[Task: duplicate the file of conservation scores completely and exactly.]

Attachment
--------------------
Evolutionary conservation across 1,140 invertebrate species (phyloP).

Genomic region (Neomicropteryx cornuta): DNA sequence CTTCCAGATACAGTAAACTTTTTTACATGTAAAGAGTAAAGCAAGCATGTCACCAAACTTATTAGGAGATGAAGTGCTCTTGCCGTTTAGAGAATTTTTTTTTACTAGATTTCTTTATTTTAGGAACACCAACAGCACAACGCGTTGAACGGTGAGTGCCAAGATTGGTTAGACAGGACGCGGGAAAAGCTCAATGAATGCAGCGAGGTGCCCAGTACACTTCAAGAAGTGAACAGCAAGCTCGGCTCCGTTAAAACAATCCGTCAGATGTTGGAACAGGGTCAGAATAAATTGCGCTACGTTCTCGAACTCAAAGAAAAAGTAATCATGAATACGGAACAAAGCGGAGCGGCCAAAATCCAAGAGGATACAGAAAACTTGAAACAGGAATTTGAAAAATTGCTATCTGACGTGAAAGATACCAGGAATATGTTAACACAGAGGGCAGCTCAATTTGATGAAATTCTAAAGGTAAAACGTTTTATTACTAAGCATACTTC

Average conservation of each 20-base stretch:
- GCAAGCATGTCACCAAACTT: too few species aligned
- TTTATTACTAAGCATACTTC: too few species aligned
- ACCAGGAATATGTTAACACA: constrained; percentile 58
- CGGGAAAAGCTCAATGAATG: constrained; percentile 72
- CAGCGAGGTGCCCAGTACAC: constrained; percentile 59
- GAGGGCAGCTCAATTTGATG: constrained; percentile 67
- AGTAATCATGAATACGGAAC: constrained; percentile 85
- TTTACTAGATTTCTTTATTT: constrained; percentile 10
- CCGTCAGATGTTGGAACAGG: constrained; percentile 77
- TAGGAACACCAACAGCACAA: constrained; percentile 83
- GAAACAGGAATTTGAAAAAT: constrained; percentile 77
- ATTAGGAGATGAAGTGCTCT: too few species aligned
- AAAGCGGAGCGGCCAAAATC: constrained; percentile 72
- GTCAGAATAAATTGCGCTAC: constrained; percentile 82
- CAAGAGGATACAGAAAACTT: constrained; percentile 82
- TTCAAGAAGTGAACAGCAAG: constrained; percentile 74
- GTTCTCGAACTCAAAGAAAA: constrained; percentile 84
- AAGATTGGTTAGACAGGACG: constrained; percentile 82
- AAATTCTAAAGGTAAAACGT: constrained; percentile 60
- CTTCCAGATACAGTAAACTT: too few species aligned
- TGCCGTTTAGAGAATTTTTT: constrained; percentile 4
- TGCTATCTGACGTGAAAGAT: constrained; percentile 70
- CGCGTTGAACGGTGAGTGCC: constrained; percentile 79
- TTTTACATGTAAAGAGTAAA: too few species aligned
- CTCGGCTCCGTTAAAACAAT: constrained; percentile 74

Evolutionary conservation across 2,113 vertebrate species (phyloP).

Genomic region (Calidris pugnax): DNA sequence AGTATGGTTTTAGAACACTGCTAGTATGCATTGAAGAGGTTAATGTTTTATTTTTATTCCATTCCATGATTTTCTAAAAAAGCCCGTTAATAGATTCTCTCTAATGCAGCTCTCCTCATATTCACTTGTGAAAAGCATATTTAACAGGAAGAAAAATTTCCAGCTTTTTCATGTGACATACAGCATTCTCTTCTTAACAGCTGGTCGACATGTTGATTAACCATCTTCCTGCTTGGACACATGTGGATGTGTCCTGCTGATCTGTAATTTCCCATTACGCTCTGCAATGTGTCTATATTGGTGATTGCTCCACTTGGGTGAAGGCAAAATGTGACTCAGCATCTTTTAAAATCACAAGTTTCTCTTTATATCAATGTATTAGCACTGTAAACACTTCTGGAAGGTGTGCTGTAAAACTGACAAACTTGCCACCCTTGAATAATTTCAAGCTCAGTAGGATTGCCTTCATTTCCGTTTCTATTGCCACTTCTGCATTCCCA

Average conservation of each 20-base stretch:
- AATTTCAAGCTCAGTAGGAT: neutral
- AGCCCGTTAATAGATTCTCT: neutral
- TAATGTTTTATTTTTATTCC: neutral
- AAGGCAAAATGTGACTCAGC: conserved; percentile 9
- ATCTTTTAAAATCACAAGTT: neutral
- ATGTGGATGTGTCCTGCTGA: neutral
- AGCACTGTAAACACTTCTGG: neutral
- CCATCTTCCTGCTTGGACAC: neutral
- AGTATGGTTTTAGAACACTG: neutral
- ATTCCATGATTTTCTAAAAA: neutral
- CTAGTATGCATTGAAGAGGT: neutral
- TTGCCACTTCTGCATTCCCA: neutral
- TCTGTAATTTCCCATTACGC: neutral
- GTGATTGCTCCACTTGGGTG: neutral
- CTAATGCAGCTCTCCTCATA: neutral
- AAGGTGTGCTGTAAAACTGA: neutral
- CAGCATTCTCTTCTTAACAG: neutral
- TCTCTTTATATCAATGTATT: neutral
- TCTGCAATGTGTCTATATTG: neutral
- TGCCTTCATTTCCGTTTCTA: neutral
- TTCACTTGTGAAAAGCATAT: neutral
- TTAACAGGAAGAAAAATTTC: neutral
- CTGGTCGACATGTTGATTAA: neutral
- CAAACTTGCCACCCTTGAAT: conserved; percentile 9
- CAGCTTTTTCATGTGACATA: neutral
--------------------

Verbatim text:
Evolutionary conservation across 1,140 invertebrate species (phyloP).

Genomic region (Neomicropteryx cornuta): DNA sequence CTTCCAGATACAGTAAACTTTTTTACATGTAAAGAGTAAAGCAAGCATGTCACCAAACTTATTAGGAGATGAAGTGCTCTTGCCGTTTAGAGAATTTTTTTTTACTAGATTTCTTTATTTTAGGAACACCAACAGCACAACGCGTTGAACGGTGAGTGCCAAGATTGGTTAGACAGGACGCGGGAAAAGCTCAATGAATGCAGCGAGGTGCCCAGTACACTTCAAGAAGTGAACAGCAAGCTCGGCTCCGTTAAAACAATCCGTCAGATGTTGGAACAGGGTCAGAATAAATTGCGCTACGTTCTCGAACTCAAAGAAAAAGTAATCATGAATACGGAACAAAGCGGAGCGGCCAAAATCCAAGAGGATACAGAAAACTTGAAACAGGAATTTGAAAAATTGCTATCTGACGTGAAAGATACCAGGAATATGTTAACACAGAGGGCAGCTCAATTTGATGAAATTCTAAAGGTAAAACGTTTTATTACTAAGCATACTTC

Average conservation of each 20-base stretch:
- GCAAGCATGTCACCAAACTT: too few species aligned
- TTTATTACTAAGCATACTTC: too few species aligned
- ACCAGGAATATGTTAACACA: constrained; percentile 58
- CGGGAAAAGCTCAATGAATG: constrained; percentile 72
- CAGCGAGGTGCCCAGTACAC: constrained; percentile 59
- GAGGGCAGCTCAATTTGATG: constrained; percentile 67
- AGTAATCATGAATACGGAAC: constrained; percentile 85
- TTTACTAGATTTCTTTATTT: constrained; percentile 10
- CCGTCAGATGTTGGAACAGG: constrained; percentile 77
- TAGGAACACCAACAGCACAA: constrained; percentile 83
- GAAACAGGAATTTGAAAAAT: constrained; percentile 77
- ATTAGGAGATGAAGTGCTCT: too few species aligned
- AAAGCGGAGCGGCCAAAATC: constrained; percentile 72
- GTCAGAATAAATTGCGCTAC: constrained; percentile 82
- CAAGAGGATACAGAAAACTT: constrained; percentile 82
- TTCAAGAAGTGAACAGCAAG: constrained; percentile 74
- GTTCTCGAACTCAAAGAAAA: constrained; percentile 84
- AAGATTGGTTAGACAGGACG: constrained; percentile 82
- AAATTCTAAAGGTAAAACGT: constrained; percentile 60
- CTTCCAGATACAGTAAACTT: too few species aligned
- TGCCGTTTAGAGAATTTTTT: constrained; percentile 4
- TGCTATCTGACGTGAAAGAT: constrained; percentile 70
- CGCGTTGAACGGTGAGTGCC: constrained; percentile 79
- TTTTACATGTAAAGAGTAAA: too few species aligned
- CTCGGCTCCGTTAAAACAAT: constrained; percentile 74

Evolutionary conservation across 2,113 vertebrate species (phyloP).

Genomic region (Calidris pugnax): DNA sequence AGTATGGTTTTAGAACACTGCTAGTATGCATTGAAGAGGTTAATGTTTTATTTTTATTCCATTCCATGATTTTCTAAAAAAGCCCGTTAATAGATTCTCTCTAATGCAGCTCTCCTCATATTCACTTGTGAAAAGCATATTTAACAGGAAGAAAAATTTCCAGCTTTTTCATGTGACATACAGCATTCTCTTCTTAACAGCTGGTCGACATGTTGATTAACCATCTTCCTGCTTGGACACATGTGGATGTGTCCTGCTGATCTGTAATTTCCCATTACGCTCTGCAATGTGTCTATATTGGTGATTGCTCCACTTGGGTGAAGGCAAAATGTGACTCAGCATCTTTTAAAATCACAAGTTTCTCTTTATATCAATGTATTAGCACTGTAAACACTTCTGGAAGGTGTGCTGTAAAACTGACAAACTTGCCACCCTTGAATAATTTCAAGCTCAGTAGGATTGCCTTCATTTCCGTTTCTATTGCCACTTCTGCATTCCCA

Average conservation of each 20-base stretch:
- AATTTCAAGCTCAGTAGGAT: neutral
- AGCCCGTTAATAGATTCTCT: neutral
- TAATGTTTTATTTTTATTCC: neutral
- AAGGCAAAATGTGACTCAGC: conserved; percentile 9
- ATCTTTTAAAATCACAAGTT: neutral
- ATGTGGATGTGTCCTGCTGA: neutral
- AGCACTGTAAACACTTCTGG: neutral
- CCATCTTCCTGCTTGGACAC: neutral
- AGTATGGTTTTAGAACACTG: neutral
- ATTCCATGATTTTCTAAAAA: neutral
- CTAGTATGCATTGAAGAGGT: neutral
- TTGCCACTTCTGCATTCCCA: neutral
- TCTGTAATTTCCCATTACGC: neutral
- GTGATTGCTCCACTTGGGTG: neutral
- CTAATGCAGCTCTCCTCATA: neutral
- AAGGTGTGCTGTAAAACTGA: neutral
- CAGCATTCTCTTCTTAACAG: neutral
- TCTCTTTATATCAATGTATT: neutral
- TCTGCAATGTGTCTATATTG: neutral
- TGCCTTCATTTCCGTTTCTA: neutral
- TTCACTTGTGAAAAGCATAT: neutral
- TTAACAGGAAGAAAAATTTC: neutral
- CTGGTCGACATGTTGATTAA: neutral
- CAAACTTGCCACCCTTGAAT: conserved; percentile 9
- CAGCTTTTTCATGTGACATA: neutral